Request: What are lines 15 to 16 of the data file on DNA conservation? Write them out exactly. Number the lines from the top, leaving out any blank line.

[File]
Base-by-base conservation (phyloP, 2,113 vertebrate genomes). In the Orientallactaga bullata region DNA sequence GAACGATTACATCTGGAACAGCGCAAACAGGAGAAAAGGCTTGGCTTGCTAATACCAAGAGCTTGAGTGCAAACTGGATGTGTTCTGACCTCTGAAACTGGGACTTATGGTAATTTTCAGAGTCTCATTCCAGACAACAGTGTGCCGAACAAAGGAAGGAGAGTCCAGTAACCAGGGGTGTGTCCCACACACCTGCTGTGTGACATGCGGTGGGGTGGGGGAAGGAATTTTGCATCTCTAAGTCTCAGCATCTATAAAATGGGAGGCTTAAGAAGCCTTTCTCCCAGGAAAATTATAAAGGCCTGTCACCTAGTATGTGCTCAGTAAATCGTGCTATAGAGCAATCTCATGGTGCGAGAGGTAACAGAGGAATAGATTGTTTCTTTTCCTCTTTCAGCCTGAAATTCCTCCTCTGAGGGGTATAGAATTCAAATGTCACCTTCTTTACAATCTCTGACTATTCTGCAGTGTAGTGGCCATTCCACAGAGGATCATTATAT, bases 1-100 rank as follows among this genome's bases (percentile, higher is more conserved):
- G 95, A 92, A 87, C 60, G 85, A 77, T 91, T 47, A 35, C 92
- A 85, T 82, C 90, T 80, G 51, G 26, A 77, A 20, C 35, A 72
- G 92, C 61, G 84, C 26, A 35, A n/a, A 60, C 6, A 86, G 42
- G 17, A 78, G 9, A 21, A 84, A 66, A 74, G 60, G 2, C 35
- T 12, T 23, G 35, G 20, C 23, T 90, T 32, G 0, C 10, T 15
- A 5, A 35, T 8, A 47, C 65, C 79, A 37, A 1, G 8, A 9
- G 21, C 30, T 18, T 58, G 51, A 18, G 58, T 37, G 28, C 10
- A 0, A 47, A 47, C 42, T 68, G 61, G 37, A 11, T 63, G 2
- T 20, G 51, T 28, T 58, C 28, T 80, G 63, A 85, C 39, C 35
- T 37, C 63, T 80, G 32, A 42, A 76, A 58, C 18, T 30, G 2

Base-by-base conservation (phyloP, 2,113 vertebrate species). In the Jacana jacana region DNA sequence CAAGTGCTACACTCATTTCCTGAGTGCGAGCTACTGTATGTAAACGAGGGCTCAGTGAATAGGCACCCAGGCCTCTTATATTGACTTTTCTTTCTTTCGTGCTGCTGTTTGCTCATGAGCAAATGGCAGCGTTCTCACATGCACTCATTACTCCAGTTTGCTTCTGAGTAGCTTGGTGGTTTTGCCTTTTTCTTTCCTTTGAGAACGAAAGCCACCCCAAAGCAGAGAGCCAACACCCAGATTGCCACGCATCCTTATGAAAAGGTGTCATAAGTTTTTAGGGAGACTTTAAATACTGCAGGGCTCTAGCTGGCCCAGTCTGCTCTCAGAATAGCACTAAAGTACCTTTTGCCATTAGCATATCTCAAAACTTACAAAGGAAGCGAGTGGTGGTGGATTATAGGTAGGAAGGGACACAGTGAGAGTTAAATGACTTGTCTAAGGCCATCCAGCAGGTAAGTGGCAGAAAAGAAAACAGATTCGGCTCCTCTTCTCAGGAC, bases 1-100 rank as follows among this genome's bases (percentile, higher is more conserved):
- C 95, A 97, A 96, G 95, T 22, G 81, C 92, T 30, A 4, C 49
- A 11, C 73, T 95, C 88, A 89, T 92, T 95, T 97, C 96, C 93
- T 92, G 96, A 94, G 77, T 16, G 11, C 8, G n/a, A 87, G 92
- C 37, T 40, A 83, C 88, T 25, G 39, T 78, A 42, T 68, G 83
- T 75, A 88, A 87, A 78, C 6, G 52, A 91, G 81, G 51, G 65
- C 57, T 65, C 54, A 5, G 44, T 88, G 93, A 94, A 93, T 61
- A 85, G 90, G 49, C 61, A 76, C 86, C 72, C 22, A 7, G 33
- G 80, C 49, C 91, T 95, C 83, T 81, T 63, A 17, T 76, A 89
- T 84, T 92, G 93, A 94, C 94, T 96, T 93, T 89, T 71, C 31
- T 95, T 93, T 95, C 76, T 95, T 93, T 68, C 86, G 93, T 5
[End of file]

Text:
- T 92, G 96, A 94, G 77, T 16, G 11, C 8, G n/a, A 87, G 92
- C 37, T 40, A 83, C 88, T 25, G 39, T 78, A 42, T 68, G 83